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Existing freelancers: would you go back to full-time work?

Discussion in 'Graphic Design Forum' started by dmd, Apr 17, 2007.

  1. dmd

    dmd New Member

    I'm almost in my third year of freelance work and, as time passes, I find myself becoming less and less interested and seduced by full time employment.

    Sure, the security is a big draw but I'm of the opinion that a good freelancer will always get work.

    So, is there anyone out there fed up with not having a boss to bitch about or having to sort out the tax (thank god for accountants!). I'd love to hear your views.

    Obviously try not to reply at 2am, in the middle of finishing another rush job! Level headed responses only!
  2. MickeyFinn

    MickeyFinn Administrator

    I think I am past being able to take on a permie job again to be honest, I am pretty much unemployable. Likewise, been freelancing for 3 years or so and feel so used to managing my own time and working to deadlines that having to be in an office by 9am and clock watching until 5.30pm would kill me.

    Sorting out tax? That's what accountants do isn't it? Worth every penny to be honest and my most valuable piece of advice to new freelancers is to get an accountant immediately! If you are not earning enough to pay an accountant then I would suggest going back to a desk job until you are skilled enough to earn a good enough hourly rate to afford one as the loss of weekends and evenings to sort out accounts was the most miserable part of my first year or so!

    Yup, a good freelancer will always find work - no doubt about it. Proof of skill from previous work and a reasonable hourly rate, right place, right time - result.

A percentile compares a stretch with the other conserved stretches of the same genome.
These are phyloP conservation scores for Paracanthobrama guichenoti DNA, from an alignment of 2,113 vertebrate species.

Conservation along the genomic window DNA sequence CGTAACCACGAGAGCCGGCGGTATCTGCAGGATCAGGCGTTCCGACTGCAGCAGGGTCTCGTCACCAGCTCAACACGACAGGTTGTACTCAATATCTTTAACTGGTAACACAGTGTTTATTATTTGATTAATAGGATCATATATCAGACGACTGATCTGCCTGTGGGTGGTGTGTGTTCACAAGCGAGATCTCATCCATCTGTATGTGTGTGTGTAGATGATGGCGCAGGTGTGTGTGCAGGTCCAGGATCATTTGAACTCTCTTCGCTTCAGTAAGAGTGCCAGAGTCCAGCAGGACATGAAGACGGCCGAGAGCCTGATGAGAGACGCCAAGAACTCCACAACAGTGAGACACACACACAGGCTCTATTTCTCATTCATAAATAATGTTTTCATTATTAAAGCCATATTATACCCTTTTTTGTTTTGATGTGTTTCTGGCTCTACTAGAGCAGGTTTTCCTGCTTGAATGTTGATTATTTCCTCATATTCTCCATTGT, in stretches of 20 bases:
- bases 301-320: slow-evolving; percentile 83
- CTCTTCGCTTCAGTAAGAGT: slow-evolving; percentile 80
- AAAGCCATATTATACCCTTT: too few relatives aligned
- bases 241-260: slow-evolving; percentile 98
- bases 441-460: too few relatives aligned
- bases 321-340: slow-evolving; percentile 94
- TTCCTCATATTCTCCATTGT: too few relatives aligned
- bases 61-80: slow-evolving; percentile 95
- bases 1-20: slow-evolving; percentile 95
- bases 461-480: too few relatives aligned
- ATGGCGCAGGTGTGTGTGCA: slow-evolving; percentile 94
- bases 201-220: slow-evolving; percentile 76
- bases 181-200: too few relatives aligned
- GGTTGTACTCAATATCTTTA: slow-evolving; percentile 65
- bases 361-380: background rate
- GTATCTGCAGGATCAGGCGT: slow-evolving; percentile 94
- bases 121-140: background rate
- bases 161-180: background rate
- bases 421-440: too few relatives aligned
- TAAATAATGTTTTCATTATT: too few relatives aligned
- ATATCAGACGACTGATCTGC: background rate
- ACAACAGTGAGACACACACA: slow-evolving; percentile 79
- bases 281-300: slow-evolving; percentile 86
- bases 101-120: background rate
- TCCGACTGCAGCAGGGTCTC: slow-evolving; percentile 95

Nope. Only got the mother-in-law to moan about now ;)
  3. dmd

    dmd New Member

    I made sure I got an accountant from the off. The thought of filling in a tax return form was far too daunting. Plus they know what they are doing and pretty much paid for themselves several times over.

    The biggest downside is the feeling that you'll never be part of a 'team', no matter how long you work for an agency. I suppose you grow thick skinned after a while. On the plus side, you don't get wrapped up in the office politics (which was one reason I decided to try freelancing).

    What I certainly don't miss is, like MickeyFinn said, the monotony of turning up to the same place, sitting at the same drab desk (despite the wacky desk accoutrements) and churning out the same old jobs because that's what the company see as your 'core strengths'.

    I remember I used the phrase 'stuck in a rut' on a daily basis when I was in the last year of full time employment. Now, although the work is sporadic as I am in the process of really building my freelancer 'brand' I feel so much more satisfied, even when having to do the mundane jobs.

    So, until Vaughan Oliver calls me up and asks me to work for him I think i'll stick to being my own little company.
  4. TheCrewDesigns

    TheCrewDesigns New Member

    Very interesting to read this from someone who is on the other side of the fence (employed) and HOPING to get into freelancing. I have had a company set up for some time when someone scared me about taxes when I was doing small jobs for people. We do our tax return on line and seems easy enough. I WISH I needed an accountant as I only know a few people around here who I know will be customers. Just need to find more now..maybe time for some flyers etc....
  5. SpencerUp

    SpencerUp New Member

    Very interesting to read your comments on this. As I am totally new to the industry I suppose I will find that I need to go through full time employment to gain the experience I will require to go freelance. I am currently working in a completely different industry although as of yesterday (When I picked up my MAC!) I am starting to learn all the relevant softeware at home whilst still working, hoping to slowly put together a portfolio.

    Just out of interest though, if you guys (the professionals!!) were trying to gain new business, what way would you go about it? Flyers, Brochures?
  6. elastic

    elastic New Member


    Working in industry first isn’t just about learning the trade – although that’s a major part of it. Its also a ‘way in’ to agency contracts when you go it alone. Every person you used to work with? That’s a lead. Every company you outsourced to, every company you bought stuff from, even the competition you pitched against. All potential paths to work.

    Oh, and, ha. yes, you get into the habit of assessing everyone you meet as a potential client. That lovely couple you met at the BBQ? The ones that have their own business?

    That’s a job right there. ;-)